Chaos and instability, concepts only beginning to acquire formal definitions, were not the same at all. A chaotic system could be stable if its particular brand of irregularity persisted in the face of small disturbances. [Edward] Lorenz’s system was an example… The chaos Lorenz discovered, with all its unpredictability, was as stable as a marble in a bowl. You could add noise to this system, jiggle it, stir it up, interfere with its motion, and then when everything settled down, the transients dying away like echoes in a canyon, the system would return to the same peculiar pattern of irregularity as before. It was locally unpredictable, globally stable. Real dynamical systems played by a more complicated set of rules than anyone had imagined. The example described in the letter from Smale’s colleague was another simple system, discovered more than a generation earlier and all but forgotten. As it happened, it was a pendulum in disguise: an oscillating electronic circuit. It was nonlinear and it was periodically forced, just like a child on a swing.
It was just a vacuum tube, really, investigated in the twenties by a Dutch electrical engineer named Balthasar van der Pol. A modern physics student would explore the behavior of such an oscillator by looking at the line traced on the screen of an oscilloscope. Van der Pol did not have an oscilloscope, so he had to monitor his circuit by listening to changing tones in a telephone handset. He was pleased to discover regularities in the behavior as he changed the current that fed it. The tone would leap from frequency to frequency as if climbing a staircase, leaving one frequency and then locking solidly onto the next. Yet once in a while van der Pol noted something strange. The behavior sounded irregular, in a way that he could not explain. Under the circumstances he was not worried. “Often an irregular noise is heard in the telephone receivers before the frequency jumps to the next lower value,” he wrote in a letter to Nature. “However, this is a subsidiary phenomenon.” He was one of many scientists who got a glimpse of chaos but had no language to understand it. For people trying to build vacuum tubes, the frequency-locking was important. But for people trying to understand the nature of complexity, the truly interesting behavior would turn out to be the “irregular noise” created by the conflicting pulls of a higher and lower frequency.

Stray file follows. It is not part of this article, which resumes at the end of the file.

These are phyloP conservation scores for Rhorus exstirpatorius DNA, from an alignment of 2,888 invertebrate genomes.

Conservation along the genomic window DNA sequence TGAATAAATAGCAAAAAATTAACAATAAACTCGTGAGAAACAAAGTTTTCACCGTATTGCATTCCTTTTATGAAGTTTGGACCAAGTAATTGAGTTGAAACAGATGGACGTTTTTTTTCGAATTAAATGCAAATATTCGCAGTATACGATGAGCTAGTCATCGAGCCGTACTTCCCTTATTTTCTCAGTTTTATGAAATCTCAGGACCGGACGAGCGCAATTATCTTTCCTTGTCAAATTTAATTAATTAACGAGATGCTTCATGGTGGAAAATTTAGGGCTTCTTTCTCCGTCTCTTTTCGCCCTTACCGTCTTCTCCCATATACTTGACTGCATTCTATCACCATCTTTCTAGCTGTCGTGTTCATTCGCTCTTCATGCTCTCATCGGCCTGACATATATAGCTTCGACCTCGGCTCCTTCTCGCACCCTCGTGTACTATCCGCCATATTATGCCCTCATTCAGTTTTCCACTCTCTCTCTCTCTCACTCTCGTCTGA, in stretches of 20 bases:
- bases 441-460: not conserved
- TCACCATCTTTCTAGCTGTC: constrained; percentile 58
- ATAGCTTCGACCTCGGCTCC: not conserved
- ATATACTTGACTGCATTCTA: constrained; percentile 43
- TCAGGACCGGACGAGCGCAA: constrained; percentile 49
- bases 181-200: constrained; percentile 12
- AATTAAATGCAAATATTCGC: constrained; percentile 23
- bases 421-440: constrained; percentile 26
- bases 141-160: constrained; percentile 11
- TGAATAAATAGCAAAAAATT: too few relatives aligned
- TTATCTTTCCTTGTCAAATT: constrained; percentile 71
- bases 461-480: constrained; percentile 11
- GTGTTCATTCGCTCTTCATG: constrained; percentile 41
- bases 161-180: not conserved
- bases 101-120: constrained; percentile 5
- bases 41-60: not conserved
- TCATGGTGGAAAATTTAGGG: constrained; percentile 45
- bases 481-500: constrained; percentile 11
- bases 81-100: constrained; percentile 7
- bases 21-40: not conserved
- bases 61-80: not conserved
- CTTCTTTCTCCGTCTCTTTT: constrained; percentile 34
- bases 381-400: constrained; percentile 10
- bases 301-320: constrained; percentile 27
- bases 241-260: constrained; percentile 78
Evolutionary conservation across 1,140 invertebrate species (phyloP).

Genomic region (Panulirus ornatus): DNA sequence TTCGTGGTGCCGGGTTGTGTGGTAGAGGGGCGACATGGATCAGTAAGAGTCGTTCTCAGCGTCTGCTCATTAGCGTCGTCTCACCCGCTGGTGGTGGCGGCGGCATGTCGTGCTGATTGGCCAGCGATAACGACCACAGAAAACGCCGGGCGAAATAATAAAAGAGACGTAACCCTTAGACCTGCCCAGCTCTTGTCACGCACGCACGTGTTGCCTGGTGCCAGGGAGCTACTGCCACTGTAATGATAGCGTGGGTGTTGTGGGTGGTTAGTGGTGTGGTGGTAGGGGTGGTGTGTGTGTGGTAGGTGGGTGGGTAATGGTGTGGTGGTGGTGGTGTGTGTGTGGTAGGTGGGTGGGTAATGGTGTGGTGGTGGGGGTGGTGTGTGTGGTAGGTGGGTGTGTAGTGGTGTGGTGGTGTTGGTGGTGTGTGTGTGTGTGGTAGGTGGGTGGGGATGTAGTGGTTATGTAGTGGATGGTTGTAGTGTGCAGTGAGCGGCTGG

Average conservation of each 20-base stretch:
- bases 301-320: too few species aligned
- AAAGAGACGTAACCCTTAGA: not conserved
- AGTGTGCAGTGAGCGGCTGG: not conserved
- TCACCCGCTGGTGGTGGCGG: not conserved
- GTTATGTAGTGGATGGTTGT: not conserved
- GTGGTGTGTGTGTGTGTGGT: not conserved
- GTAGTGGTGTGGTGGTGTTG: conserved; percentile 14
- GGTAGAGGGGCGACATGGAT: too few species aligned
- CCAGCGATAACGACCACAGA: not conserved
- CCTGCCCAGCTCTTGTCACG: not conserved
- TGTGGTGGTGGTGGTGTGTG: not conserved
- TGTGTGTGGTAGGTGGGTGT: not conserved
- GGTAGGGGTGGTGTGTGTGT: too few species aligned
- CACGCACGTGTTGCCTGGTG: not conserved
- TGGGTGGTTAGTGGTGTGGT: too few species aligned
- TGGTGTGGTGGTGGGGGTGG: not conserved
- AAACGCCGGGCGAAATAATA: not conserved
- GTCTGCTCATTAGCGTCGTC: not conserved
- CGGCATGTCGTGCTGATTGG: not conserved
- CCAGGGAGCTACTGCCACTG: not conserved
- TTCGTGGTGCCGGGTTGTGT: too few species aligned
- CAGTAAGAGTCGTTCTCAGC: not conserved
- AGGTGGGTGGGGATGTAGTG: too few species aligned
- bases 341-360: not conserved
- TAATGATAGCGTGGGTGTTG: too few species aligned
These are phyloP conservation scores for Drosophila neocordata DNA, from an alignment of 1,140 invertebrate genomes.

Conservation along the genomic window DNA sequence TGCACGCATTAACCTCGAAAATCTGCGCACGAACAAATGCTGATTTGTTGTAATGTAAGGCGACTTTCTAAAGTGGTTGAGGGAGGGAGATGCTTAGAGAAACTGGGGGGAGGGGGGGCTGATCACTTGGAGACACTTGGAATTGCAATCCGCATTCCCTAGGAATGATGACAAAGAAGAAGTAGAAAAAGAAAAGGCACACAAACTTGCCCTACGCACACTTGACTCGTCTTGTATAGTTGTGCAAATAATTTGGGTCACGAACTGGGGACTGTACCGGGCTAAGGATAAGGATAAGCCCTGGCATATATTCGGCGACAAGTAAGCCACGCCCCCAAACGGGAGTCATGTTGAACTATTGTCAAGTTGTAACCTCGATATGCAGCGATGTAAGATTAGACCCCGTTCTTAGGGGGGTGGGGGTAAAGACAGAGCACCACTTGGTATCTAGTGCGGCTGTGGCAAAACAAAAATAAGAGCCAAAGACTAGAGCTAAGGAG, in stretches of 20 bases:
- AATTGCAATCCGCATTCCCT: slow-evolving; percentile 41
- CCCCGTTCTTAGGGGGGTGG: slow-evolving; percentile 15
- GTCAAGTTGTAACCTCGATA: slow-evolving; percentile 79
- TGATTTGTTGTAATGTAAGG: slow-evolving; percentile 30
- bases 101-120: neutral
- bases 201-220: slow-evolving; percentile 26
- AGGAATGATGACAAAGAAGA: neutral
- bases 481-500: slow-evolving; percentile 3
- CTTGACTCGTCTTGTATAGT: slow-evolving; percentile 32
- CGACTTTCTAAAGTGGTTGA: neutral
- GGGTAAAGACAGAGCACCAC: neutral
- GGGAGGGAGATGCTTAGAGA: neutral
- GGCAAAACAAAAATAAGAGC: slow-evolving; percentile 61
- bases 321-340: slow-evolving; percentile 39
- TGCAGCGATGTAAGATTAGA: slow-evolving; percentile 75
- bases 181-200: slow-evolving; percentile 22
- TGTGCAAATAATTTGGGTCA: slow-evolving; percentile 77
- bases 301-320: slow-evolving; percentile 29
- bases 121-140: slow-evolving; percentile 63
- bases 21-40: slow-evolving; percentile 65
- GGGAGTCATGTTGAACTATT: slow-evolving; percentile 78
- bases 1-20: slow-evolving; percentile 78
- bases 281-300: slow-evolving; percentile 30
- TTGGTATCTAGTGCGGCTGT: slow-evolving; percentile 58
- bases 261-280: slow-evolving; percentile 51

~Gleick – Chaos: Making A New Science, pp. 48-9
My question: what if van der Pol could not have noticed the patterns he did if he had simply used a graph? What if the structures of music (e.g. chord progressions, key, octaves) can allow insight into patterns that cannot be fully conveyed via visual media, i.e. graphs?
There’s a flash game related to this topic here. Though I normally avoid such frivolous things, this one is quite simple, yet allows for a great amount of creativity. If Noam Chomsky could develop syntax out of a little grammar game he would play between sessions of ‘serious’ linguistic work, so, perhaps, one might be able to eventually come up with some practical application for playthings like this…
People’s seemingly inherent attraction to games is something that I still don’t understand, but it is nonetheless quite fascinating, not to mention (potentially) useful, as in this case.
It will strike the average person as fairly odd that France and America have such different forms of cultural icon, and that seemingly opposite values can prevail among youth of different cultures at the same point in history. Though I am not a historian of French or American culture, McLuhan’s media theory offers a satisfactory answer based solely on formal concerns, since the content of a medium (as McLuhan expertly shows) is auxiliary to the true reason for its popularity, i.e. its purely formal attributes.